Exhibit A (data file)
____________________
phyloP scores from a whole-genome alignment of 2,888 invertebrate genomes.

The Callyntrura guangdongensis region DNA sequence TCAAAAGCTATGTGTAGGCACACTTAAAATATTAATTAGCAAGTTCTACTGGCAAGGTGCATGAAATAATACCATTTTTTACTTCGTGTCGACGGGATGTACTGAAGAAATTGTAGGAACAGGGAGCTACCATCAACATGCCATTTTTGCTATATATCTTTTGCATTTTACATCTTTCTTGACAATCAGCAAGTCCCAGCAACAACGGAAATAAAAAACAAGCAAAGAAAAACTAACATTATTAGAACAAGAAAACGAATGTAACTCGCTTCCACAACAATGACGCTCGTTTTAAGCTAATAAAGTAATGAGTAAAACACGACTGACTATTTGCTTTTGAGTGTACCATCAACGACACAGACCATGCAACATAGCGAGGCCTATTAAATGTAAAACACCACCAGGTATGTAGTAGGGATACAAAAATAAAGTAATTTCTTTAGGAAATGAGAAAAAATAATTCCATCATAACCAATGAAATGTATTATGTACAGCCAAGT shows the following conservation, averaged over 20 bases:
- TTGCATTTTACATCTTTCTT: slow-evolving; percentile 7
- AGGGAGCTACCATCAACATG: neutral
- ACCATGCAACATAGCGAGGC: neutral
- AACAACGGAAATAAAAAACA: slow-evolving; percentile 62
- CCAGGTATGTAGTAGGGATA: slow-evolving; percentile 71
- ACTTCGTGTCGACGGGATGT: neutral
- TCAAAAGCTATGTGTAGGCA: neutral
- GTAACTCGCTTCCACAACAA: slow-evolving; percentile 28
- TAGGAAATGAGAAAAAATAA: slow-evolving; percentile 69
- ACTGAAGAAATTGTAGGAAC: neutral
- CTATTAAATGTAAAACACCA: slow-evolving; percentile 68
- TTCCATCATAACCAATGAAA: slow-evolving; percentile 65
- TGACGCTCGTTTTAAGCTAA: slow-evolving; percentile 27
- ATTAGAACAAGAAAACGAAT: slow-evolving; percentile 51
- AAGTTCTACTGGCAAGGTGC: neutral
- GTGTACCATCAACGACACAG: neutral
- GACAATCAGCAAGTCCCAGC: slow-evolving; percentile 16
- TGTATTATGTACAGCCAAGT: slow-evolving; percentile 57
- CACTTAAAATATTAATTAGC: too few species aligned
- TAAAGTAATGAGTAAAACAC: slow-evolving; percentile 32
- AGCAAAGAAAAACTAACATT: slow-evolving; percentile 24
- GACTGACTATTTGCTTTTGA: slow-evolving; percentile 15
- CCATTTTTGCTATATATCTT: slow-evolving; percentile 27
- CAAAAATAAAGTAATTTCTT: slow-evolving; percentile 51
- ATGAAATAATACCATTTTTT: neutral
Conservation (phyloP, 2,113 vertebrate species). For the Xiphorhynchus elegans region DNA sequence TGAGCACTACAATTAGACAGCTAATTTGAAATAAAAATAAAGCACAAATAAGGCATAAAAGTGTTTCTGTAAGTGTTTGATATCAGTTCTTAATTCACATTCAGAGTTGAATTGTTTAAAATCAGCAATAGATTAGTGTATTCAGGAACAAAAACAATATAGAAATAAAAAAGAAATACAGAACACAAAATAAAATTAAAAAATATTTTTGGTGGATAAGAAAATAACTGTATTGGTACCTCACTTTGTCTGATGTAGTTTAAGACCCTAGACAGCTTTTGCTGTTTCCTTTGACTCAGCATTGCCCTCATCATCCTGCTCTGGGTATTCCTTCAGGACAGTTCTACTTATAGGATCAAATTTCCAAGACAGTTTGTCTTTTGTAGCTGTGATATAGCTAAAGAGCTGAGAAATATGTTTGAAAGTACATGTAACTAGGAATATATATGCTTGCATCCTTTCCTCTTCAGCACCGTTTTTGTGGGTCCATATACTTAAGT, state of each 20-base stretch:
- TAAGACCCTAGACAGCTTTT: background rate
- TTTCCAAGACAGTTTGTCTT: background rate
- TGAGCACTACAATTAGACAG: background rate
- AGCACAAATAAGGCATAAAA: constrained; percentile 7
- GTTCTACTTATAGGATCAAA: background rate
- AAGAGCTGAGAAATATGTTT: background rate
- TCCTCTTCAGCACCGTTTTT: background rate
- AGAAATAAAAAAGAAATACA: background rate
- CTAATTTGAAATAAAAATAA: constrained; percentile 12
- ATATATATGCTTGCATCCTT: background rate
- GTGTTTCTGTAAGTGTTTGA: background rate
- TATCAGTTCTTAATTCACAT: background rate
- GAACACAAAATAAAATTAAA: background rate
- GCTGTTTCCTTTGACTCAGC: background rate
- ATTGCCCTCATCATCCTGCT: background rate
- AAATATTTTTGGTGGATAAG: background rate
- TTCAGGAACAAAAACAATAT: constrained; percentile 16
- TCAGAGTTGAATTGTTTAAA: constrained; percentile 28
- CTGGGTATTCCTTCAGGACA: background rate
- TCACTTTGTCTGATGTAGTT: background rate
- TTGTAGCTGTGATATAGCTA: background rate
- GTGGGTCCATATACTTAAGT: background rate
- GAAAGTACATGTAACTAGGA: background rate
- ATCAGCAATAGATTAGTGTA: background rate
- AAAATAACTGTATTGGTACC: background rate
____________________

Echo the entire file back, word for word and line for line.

phyloP scores from a whole-genome alignment of 2,888 invertebrate genomes.

The Callyntrura guangdongensis region DNA sequence TCAAAAGCTATGTGTAGGCACACTTAAAATATTAATTAGCAAGTTCTACTGGCAAGGTGCATGAAATAATACCATTTTTTACTTCGTGTCGACGGGATGTACTGAAGAAATTGTAGGAACAGGGAGCTACCATCAACATGCCATTTTTGCTATATATCTTTTGCATTTTACATCTTTCTTGACAATCAGCAAGTCCCAGCAACAACGGAAATAAAAAACAAGCAAAGAAAAACTAACATTATTAGAACAAGAAAACGAATGTAACTCGCTTCCACAACAATGACGCTCGTTTTAAGCTAATAAAGTAATGAGTAAAACACGACTGACTATTTGCTTTTGAGTGTACCATCAACGACACAGACCATGCAACATAGCGAGGCCTATTAAATGTAAAACACCACCAGGTATGTAGTAGGGATACAAAAATAAAGTAATTTCTTTAGGAAATGAGAAAAAATAATTCCATCATAACCAATGAAATGTATTATGTACAGCCAAGT shows the following conservation, averaged over 20 bases:
- TTGCATTTTACATCTTTCTT: slow-evolving; percentile 7
- AGGGAGCTACCATCAACATG: neutral
- ACCATGCAACATAGCGAGGC: neutral
- AACAACGGAAATAAAAAACA: slow-evolving; percentile 62
- CCAGGTATGTAGTAGGGATA: slow-evolving; percentile 71
- ACTTCGTGTCGACGGGATGT: neutral
- TCAAAAGCTATGTGTAGGCA: neutral
- GTAACTCGCTTCCACAACAA: slow-evolving; percentile 28
- TAGGAAATGAGAAAAAATAA: slow-evolving; percentile 69
- ACTGAAGAAATTGTAGGAAC: neutral
- CTATTAAATGTAAAACACCA: slow-evolving; percentile 68
- TTCCATCATAACCAATGAAA: slow-evolving; percentile 65
- TGACGCTCGTTTTAAGCTAA: slow-evolving; percentile 27
- ATTAGAACAAGAAAACGAAT: slow-evolving; percentile 51
- AAGTTCTACTGGCAAGGTGC: neutral
- GTGTACCATCAACGACACAG: neutral
- GACAATCAGCAAGTCCCAGC: slow-evolving; percentile 16
- TGTATTATGTACAGCCAAGT: slow-evolving; percentile 57
- CACTTAAAATATTAATTAGC: too few species aligned
- TAAAGTAATGAGTAAAACAC: slow-evolving; percentile 32
- AGCAAAGAAAAACTAACATT: slow-evolving; percentile 24
- GACTGACTATTTGCTTTTGA: slow-evolving; percentile 15
- CCATTTTTGCTATATATCTT: slow-evolving; percentile 27
- CAAAAATAAAGTAATTTCTT: slow-evolving; percentile 51
- ATGAAATAATACCATTTTTT: neutral
Conservation (phyloP, 2,113 vertebrate species). For the Xiphorhynchus elegans region DNA sequence TGAGCACTACAATTAGACAGCTAATTTGAAATAAAAATAAAGCACAAATAAGGCATAAAAGTGTTTCTGTAAGTGTTTGATATCAGTTCTTAATTCACATTCAGAGTTGAATTGTTTAAAATCAGCAATAGATTAGTGTATTCAGGAACAAAAACAATATAGAAATAAAAAAGAAATACAGAACACAAAATAAAATTAAAAAATATTTTTGGTGGATAAGAAAATAACTGTATTGGTACCTCACTTTGTCTGATGTAGTTTAAGACCCTAGACAGCTTTTGCTGTTTCCTTTGACTCAGCATTGCCCTCATCATCCTGCTCTGGGTATTCCTTCAGGACAGTTCTACTTATAGGATCAAATTTCCAAGACAGTTTGTCTTTTGTAGCTGTGATATAGCTAAAGAGCTGAGAAATATGTTTGAAAGTACATGTAACTAGGAATATATATGCTTGCATCCTTTCCTCTTCAGCACCGTTTTTGTGGGTCCATATACTTAAGT, state of each 20-base stretch:
- TAAGACCCTAGACAGCTTTT: background rate
- TTTCCAAGACAGTTTGTCTT: background rate
- TGAGCACTACAATTAGACAG: background rate
- AGCACAAATAAGGCATAAAA: constrained; percentile 7
- GTTCTACTTATAGGATCAAA: background rate
- AAGAGCTGAGAAATATGTTT: background rate
- TCCTCTTCAGCACCGTTTTT: background rate
- AGAAATAAAAAAGAAATACA: background rate
- CTAATTTGAAATAAAAATAA: constrained; percentile 12
- ATATATATGCTTGCATCCTT: background rate
- GTGTTTCTGTAAGTGTTTGA: background rate
- TATCAGTTCTTAATTCACAT: background rate
- GAACACAAAATAAAATTAAA: background rate
- GCTGTTTCCTTTGACTCAGC: background rate
- ATTGCCCTCATCATCCTGCT: background rate
- AAATATTTTTGGTGGATAAG: background rate
- TTCAGGAACAAAAACAATAT: constrained; percentile 16
- TCAGAGTTGAATTGTTTAAA: constrained; percentile 28
- CTGGGTATTCCTTCAGGACA: background rate
- TCACTTTGTCTGATGTAGTT: background rate
- TTGTAGCTGTGATATAGCTA: background rate
- GTGGGTCCATATACTTAAGT: background rate
- GAAAGTACATGTAACTAGGA: background rate
- ATCAGCAATAGATTAGTGTA: background rate
- AAAATAACTGTATTGGTACC: background rate